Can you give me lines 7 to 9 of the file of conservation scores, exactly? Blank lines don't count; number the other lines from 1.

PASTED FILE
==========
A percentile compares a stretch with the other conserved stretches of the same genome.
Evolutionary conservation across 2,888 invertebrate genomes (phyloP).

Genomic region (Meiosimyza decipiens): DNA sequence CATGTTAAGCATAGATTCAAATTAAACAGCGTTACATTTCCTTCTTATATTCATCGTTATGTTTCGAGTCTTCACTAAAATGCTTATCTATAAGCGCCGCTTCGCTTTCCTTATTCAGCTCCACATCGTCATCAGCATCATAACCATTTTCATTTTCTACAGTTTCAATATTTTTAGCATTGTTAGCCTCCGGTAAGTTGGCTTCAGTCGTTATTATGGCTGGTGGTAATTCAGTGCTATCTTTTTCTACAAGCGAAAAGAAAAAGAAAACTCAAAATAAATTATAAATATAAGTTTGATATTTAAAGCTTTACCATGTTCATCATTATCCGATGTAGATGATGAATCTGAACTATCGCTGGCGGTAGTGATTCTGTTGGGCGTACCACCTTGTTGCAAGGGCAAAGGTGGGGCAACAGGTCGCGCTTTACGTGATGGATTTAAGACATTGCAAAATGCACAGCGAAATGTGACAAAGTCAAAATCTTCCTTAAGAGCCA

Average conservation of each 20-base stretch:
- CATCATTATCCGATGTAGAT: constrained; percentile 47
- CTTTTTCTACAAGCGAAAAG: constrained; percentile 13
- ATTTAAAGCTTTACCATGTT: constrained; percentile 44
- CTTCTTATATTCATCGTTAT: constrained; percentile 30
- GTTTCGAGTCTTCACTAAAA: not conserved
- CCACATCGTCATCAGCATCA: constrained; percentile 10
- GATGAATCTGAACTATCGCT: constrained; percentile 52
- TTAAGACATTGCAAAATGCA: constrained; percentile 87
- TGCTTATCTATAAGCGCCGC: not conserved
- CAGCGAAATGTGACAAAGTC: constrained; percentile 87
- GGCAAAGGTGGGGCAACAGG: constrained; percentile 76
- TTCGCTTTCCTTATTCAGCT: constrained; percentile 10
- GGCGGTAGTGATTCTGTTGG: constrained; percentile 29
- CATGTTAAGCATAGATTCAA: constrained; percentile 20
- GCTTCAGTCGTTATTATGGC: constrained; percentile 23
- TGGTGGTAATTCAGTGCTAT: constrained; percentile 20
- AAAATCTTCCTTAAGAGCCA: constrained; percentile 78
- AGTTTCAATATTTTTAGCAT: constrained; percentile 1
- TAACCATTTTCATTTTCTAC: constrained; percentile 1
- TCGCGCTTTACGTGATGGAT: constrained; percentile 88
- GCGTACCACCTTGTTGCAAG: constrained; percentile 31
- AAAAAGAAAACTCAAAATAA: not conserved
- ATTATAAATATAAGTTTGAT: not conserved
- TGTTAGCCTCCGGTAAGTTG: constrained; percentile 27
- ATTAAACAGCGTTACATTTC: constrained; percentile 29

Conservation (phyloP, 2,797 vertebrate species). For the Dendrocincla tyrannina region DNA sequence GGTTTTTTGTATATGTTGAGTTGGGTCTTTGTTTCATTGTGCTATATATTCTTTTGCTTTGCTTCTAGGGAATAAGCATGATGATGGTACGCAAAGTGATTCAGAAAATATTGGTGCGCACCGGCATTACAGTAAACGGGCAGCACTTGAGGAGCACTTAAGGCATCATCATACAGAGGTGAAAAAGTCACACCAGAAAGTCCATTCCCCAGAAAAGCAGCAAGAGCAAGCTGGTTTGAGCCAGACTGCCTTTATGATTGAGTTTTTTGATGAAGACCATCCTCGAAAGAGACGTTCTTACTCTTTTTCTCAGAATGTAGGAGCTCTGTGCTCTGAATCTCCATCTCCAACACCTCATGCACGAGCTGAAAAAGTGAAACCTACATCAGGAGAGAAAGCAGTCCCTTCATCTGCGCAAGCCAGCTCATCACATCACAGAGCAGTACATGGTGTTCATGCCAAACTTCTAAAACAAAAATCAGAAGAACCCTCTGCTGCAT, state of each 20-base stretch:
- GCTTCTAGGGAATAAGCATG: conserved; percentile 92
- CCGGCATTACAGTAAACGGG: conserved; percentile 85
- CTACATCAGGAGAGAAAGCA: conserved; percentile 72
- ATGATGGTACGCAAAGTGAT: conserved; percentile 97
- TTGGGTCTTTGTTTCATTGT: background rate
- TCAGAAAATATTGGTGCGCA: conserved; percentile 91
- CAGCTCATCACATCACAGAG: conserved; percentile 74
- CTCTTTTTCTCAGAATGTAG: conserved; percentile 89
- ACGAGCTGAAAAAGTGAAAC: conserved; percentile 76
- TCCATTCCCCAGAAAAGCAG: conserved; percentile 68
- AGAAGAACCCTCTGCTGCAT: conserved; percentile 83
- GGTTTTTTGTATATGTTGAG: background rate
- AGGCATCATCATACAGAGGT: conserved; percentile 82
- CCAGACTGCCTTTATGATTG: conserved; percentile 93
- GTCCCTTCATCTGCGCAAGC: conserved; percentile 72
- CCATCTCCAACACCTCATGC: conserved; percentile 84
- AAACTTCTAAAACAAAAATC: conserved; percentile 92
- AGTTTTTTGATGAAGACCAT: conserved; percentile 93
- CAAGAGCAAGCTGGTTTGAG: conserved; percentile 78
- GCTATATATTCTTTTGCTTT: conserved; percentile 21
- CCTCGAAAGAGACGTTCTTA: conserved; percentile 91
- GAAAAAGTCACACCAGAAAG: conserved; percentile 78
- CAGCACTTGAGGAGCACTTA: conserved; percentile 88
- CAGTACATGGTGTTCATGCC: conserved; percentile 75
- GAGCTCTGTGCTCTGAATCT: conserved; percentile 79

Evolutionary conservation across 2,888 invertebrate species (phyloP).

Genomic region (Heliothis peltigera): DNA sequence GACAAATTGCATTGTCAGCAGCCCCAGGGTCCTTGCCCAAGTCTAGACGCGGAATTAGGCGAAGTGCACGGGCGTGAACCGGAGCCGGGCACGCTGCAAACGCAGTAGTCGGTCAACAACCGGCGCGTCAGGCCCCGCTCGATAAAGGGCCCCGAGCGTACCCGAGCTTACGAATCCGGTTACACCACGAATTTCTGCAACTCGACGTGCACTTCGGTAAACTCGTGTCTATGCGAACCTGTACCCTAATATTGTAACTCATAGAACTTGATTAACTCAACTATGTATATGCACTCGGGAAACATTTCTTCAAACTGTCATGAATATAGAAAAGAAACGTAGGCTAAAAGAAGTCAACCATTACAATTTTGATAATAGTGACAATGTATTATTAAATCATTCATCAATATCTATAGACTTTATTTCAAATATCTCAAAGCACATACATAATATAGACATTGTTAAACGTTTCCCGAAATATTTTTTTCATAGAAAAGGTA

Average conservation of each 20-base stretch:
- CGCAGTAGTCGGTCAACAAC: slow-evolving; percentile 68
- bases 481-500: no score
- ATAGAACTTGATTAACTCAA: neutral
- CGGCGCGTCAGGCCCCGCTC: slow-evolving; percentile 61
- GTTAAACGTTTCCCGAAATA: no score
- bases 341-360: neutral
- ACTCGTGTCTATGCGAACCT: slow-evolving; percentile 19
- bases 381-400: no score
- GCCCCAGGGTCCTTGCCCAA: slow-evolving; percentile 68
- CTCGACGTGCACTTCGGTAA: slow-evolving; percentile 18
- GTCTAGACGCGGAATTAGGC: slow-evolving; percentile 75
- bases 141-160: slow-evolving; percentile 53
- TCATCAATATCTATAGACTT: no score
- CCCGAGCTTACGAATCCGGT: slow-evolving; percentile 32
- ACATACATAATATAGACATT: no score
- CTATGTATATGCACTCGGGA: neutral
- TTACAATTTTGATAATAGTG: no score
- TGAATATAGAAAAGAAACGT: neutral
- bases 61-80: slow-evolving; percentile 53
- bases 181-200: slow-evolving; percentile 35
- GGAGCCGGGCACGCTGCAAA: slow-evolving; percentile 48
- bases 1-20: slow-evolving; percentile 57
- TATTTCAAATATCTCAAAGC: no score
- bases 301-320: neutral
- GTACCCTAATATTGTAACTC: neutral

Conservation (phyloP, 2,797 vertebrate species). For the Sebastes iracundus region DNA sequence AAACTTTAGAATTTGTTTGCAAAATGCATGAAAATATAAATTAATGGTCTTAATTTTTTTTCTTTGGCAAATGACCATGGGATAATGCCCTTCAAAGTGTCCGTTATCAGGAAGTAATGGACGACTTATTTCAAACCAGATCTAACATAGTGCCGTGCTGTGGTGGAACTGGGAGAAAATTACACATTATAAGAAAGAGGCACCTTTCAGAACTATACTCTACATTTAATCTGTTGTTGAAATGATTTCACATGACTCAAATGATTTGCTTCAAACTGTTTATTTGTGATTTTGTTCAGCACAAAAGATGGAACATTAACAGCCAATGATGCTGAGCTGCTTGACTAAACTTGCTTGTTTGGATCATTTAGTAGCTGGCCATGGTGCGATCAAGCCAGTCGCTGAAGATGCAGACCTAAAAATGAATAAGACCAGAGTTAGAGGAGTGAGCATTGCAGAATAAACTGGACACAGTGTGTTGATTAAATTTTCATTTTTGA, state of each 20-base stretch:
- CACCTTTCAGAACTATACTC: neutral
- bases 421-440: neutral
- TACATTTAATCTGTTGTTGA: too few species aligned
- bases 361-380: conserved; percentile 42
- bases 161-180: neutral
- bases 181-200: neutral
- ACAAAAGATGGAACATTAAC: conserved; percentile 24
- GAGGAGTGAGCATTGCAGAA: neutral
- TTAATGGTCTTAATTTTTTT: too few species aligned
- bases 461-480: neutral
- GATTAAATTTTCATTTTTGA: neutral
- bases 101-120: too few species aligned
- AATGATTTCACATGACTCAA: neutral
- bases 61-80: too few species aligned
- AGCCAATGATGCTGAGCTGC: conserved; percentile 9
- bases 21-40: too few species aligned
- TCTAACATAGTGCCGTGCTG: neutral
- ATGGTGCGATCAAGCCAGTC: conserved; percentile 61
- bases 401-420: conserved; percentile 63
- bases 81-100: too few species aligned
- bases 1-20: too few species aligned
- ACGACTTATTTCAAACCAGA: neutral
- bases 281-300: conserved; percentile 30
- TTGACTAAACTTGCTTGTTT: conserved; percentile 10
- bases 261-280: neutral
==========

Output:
- ATTTAAAGCTTTACCATGTT: constrained; percentile 44
- CTTCTTATATTCATCGTTAT: constrained; percentile 30
- GTTTCGAGTCTTCACTAAAA: not conserved